"It's a date," I repeated.

His face was very close to mine. His eyes glanced from mine to my lips every so often. Leaning up I connected my lips with his. He tasted like smoke and cinnamon, and I found myself relaxing, even as he reached a hand around my waist. When we finally broke apart I felt my cheeks flame up, my stomach felt like it was doing somersaults.

"I should probably get you home," he said. We walked back to the van in silence, only this time it was not uncomfortable.

"The others don't need a ride?" I asked as I stepped in.

"I'll go back and pick them up," he said.

The ride home was quiet; we spoke only a few times. I could still feel his lips on mine, and I wondered if he would walk me to my door.

He pulled up in front of my house.

"Thanks for tonight, Joe," I said, looking down as I unbuckled myself. Joe leaned over and I only realized it after I looked up.

"You're welcome," he said, and he kissed me again. It was short and chaste, but it felt just as good as the one before.

"I'll see you at work," I said and jumped out. I wanted run to the door so I could get inside and call Shannon.

Instead, I kept my pace as normal as possible.

At the door, I turned to wave, but he was already gone. Disappointed, I rummaged through my purse to find my key.

"Lauren!" I heard a voice call, causing me to jump what felt like a foot in the air. Frightened, I turned to see it was

Thomas running across his yard.

"God, Thomas, you scared me," I said, clutching my chest.

"I just wanted to see how your night went," he asked.

"Oh, you waited up for me?" I asked. "Way to be a stalker," I teased lightly.

"You wish - " he stopped. His grin fell immediately. "You smell like smoke."

"Do I?" I said. Thomas looked almost angry with me.

"I thought you didn't do that kind of stu - "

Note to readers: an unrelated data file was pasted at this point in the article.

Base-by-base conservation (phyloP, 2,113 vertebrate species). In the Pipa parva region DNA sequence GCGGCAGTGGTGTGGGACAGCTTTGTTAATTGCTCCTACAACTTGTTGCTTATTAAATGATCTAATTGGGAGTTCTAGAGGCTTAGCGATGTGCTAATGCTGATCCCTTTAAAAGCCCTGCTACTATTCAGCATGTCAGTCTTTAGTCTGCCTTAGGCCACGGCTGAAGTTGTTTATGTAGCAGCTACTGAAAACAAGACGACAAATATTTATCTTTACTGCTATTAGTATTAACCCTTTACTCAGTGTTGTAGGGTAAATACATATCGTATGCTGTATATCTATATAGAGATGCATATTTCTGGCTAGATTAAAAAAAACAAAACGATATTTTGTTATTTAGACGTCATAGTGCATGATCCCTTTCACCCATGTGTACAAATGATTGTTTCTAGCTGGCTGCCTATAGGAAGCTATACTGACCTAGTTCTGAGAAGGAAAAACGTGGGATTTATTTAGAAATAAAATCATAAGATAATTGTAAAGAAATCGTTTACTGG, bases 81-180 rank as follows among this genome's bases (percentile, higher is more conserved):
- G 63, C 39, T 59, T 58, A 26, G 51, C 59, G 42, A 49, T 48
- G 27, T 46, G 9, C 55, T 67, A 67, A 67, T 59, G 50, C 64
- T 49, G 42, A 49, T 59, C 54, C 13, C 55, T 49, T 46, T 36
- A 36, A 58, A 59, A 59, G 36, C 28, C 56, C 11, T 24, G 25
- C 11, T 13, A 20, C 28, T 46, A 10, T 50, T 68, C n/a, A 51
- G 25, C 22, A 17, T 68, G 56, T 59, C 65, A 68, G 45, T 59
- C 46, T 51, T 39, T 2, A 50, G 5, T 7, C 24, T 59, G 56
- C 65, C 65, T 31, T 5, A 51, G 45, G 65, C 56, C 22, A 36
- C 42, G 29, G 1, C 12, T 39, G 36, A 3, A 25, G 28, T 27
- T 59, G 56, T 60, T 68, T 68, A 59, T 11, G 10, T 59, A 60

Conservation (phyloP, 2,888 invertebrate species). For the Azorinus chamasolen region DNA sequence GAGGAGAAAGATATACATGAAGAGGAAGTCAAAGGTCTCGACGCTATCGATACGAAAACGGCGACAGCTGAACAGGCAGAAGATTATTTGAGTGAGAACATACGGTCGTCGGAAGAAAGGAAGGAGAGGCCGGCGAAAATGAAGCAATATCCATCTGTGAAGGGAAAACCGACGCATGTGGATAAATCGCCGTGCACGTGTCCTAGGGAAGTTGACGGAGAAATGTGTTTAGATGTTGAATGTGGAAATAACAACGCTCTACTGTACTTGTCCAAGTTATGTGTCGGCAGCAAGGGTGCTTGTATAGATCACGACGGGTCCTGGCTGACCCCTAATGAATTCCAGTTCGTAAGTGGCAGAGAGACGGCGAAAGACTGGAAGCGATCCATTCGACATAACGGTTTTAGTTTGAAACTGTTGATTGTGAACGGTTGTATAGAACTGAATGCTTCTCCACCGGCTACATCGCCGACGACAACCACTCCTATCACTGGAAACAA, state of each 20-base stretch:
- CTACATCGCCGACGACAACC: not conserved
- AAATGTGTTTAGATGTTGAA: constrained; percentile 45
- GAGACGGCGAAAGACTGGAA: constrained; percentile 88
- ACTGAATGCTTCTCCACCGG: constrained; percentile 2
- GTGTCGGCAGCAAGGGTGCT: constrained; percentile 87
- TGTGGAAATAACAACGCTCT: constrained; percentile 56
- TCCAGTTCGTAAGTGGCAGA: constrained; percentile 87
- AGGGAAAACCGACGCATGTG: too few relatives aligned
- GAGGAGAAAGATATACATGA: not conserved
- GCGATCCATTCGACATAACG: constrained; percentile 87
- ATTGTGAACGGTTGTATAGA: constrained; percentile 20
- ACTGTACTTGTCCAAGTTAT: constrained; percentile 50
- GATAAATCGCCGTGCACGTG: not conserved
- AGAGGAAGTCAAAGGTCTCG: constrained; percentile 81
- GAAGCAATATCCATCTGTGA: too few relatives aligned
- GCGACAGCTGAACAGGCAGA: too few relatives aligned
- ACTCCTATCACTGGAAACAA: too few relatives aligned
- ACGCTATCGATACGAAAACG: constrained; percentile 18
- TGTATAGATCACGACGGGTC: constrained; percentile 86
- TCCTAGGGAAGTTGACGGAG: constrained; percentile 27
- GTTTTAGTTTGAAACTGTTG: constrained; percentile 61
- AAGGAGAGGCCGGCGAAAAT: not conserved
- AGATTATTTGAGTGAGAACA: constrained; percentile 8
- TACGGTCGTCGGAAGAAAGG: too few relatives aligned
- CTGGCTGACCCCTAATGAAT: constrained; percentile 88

"Chill out, Thomas. Some of the people there were smoking. I didn't do anything." I felt angry with him now. Who did he think he was?

"Look, Lauren, that's a bad crowd - "

"You don't know anything about them!" I was surprised that my voice came out a loud as it did.

"I just don't want you to get hurt - "

"I can take care of myself!" I said angrily. "Could you stop acting like a big brother and be happy for me for once? A friend would."

"I just don't trust him - " he stopped as I cut him off again.

"I'm sick of you making judgments about Joe! You don't even know him!" Thomas had a very strange look on his face, but in my state of fury I couldn't care enough to decipher it. "Don't talk to me until you can stop being so critical of people barely even met!"

With that I jammed the key into the lock, in my state having issues fitting it in right.

"I'm just trying to look out for you - "

I didn't answer as I entered my house after finally unlocking it and slamming the door behind me. I ran upstairs and changed quickly into my pajamas, throwing my clothes from that night into the hamper.

Collapsing onto my bed I no longer felt like talking to Shannon. My fight with Thomas had ruined all the good feelings I was having. Growling I buried my face into my pillow.